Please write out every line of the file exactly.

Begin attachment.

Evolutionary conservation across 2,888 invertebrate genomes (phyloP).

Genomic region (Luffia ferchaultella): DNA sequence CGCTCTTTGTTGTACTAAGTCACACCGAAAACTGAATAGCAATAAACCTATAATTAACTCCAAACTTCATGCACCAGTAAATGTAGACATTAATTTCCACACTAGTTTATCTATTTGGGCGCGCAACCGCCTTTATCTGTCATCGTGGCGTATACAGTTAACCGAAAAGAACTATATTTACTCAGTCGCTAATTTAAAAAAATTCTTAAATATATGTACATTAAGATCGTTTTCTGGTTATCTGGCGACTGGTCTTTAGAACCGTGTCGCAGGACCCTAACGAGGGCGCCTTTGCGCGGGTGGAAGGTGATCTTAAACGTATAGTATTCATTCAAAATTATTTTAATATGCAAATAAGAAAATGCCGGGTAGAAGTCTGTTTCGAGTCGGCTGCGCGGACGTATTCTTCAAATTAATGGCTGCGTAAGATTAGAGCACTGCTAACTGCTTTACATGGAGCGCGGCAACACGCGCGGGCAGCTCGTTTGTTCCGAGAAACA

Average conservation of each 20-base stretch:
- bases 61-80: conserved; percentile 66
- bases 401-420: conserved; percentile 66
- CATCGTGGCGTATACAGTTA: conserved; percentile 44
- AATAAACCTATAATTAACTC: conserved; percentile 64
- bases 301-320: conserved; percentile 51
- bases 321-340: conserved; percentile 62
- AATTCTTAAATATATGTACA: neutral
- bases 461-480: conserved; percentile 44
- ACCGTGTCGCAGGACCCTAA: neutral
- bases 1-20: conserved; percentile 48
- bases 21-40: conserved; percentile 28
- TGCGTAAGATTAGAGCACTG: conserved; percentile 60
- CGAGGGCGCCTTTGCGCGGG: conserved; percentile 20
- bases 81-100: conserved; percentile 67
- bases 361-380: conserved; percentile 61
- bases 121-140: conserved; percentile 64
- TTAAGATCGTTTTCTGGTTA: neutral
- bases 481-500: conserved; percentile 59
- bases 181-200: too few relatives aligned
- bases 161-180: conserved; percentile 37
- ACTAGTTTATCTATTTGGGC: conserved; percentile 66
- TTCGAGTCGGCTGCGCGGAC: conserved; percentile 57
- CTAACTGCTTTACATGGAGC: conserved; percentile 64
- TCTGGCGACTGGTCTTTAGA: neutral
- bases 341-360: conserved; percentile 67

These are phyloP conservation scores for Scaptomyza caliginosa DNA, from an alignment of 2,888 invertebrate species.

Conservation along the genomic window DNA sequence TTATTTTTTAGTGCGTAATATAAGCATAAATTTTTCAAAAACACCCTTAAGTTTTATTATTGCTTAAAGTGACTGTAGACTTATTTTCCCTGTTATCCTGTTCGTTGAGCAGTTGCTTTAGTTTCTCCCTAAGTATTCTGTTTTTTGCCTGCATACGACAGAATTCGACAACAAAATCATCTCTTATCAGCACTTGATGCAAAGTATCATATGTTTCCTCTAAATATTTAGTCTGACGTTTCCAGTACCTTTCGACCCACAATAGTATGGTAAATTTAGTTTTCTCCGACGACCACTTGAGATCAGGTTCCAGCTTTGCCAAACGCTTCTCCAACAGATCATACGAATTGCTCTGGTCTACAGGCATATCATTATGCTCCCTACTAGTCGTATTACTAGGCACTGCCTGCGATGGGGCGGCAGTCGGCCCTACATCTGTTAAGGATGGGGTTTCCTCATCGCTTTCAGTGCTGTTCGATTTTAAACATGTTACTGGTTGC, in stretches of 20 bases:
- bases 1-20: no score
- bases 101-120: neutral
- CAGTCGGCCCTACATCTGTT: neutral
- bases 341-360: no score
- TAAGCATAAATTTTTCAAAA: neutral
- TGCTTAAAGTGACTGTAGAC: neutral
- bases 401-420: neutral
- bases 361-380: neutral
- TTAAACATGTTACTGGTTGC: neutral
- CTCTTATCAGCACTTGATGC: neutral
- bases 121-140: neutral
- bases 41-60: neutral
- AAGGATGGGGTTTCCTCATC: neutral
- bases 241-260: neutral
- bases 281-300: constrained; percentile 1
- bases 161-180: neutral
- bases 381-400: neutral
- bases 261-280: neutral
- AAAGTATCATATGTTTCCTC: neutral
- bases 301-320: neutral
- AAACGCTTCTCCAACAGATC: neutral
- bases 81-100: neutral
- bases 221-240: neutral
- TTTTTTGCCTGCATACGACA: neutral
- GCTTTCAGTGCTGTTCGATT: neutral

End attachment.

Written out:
Evolutionary conservation across 2,888 invertebrate genomes (phyloP).

Genomic region (Luffia ferchaultella): DNA sequence CGCTCTTTGTTGTACTAAGTCACACCGAAAACTGAATAGCAATAAACCTATAATTAACTCCAAACTTCATGCACCAGTAAATGTAGACATTAATTTCCACACTAGTTTATCTATTTGGGCGCGCAACCGCCTTTATCTGTCATCGTGGCGTATACAGTTAACCGAAAAGAACTATATTTACTCAGTCGCTAATTTAAAAAAATTCTTAAATATATGTACATTAAGATCGTTTTCTGGTTATCTGGCGACTGGTCTTTAGAACCGTGTCGCAGGACCCTAACGAGGGCGCCTTTGCGCGGGTGGAAGGTGATCTTAAACGTATAGTATTCATTCAAAATTATTTTAATATGCAAATAAGAAAATGCCGGGTAGAAGTCTGTTTCGAGTCGGCTGCGCGGACGTATTCTTCAAATTAATGGCTGCGTAAGATTAGAGCACTGCTAACTGCTTTACATGGAGCGCGGCAACACGCGCGGGCAGCTCGTTTGTTCCGAGAAACA

Average conservation of each 20-base stretch:
- bases 61-80: conserved; percentile 66
- bases 401-420: conserved; percentile 66
- CATCGTGGCGTATACAGTTA: conserved; percentile 44
- AATAAACCTATAATTAACTC: conserved; percentile 64
- bases 301-320: conserved; percentile 51
- bases 321-340: conserved; percentile 62
- AATTCTTAAATATATGTACA: neutral
- bases 461-480: conserved; percentile 44
- ACCGTGTCGCAGGACCCTAA: neutral
- bases 1-20: conserved; percentile 48
- bases 21-40: conserved; percentile 28
- TGCGTAAGATTAGAGCACTG: conserved; percentile 60
- CGAGGGCGCCTTTGCGCGGG: conserved; percentile 20
- bases 81-100: conserved; percentile 67
- bases 361-380: conserved; percentile 61
- bases 121-140: conserved; percentile 64
- TTAAGATCGTTTTCTGGTTA: neutral
- bases 481-500: conserved; percentile 59
- bases 181-200: too few relatives aligned
- bases 161-180: conserved; percentile 37
- ACTAGTTTATCTATTTGGGC: conserved; percentile 66
- TTCGAGTCGGCTGCGCGGAC: conserved; percentile 57
- CTAACTGCTTTACATGGAGC: conserved; percentile 64
- TCTGGCGACTGGTCTTTAGA: neutral
- bases 341-360: conserved; percentile 67

These are phyloP conservation scores for Scaptomyza caliginosa DNA, from an alignment of 2,888 invertebrate species.

Conservation along the genomic window DNA sequence TTATTTTTTAGTGCGTAATATAAGCATAAATTTTTCAAAAACACCCTTAAGTTTTATTATTGCTTAAAGTGACTGTAGACTTATTTTCCCTGTTATCCTGTTCGTTGAGCAGTTGCTTTAGTTTCTCCCTAAGTATTCTGTTTTTTGCCTGCATACGACAGAATTCGACAACAAAATCATCTCTTATCAGCACTTGATGCAAAGTATCATATGTTTCCTCTAAATATTTAGTCTGACGTTTCCAGTACCTTTCGACCCACAATAGTATGGTAAATTTAGTTTTCTCCGACGACCACTTGAGATCAGGTTCCAGCTTTGCCAAACGCTTCTCCAACAGATCATACGAATTGCTCTGGTCTACAGGCATATCATTATGCTCCCTACTAGTCGTATTACTAGGCACTGCCTGCGATGGGGCGGCAGTCGGCCCTACATCTGTTAAGGATGGGGTTTCCTCATCGCTTTCAGTGCTGTTCGATTTTAAACATGTTACTGGTTGC, in stretches of 20 bases:
- bases 1-20: no score
- bases 101-120: neutral
- CAGTCGGCCCTACATCTGTT: neutral
- bases 341-360: no score
- TAAGCATAAATTTTTCAAAA: neutral
- TGCTTAAAGTGACTGTAGAC: neutral
- bases 401-420: neutral
- bases 361-380: neutral
- TTAAACATGTTACTGGTTGC: neutral
- CTCTTATCAGCACTTGATGC: neutral
- bases 121-140: neutral
- bases 41-60: neutral
- AAGGATGGGGTTTCCTCATC: neutral
- bases 241-260: neutral
- bases 281-300: constrained; percentile 1
- bases 161-180: neutral
- bases 381-400: neutral
- bases 261-280: neutral
- AAAGTATCATATGTTTCCTC: neutral
- bases 301-320: neutral
- AAACGCTTCTCCAACAGATC: neutral
- bases 81-100: neutral
- bases 221-240: neutral
- TTTTTTGCCTGCATACGACA: neutral
- GCTTTCAGTGCTGTTCGATT: neutral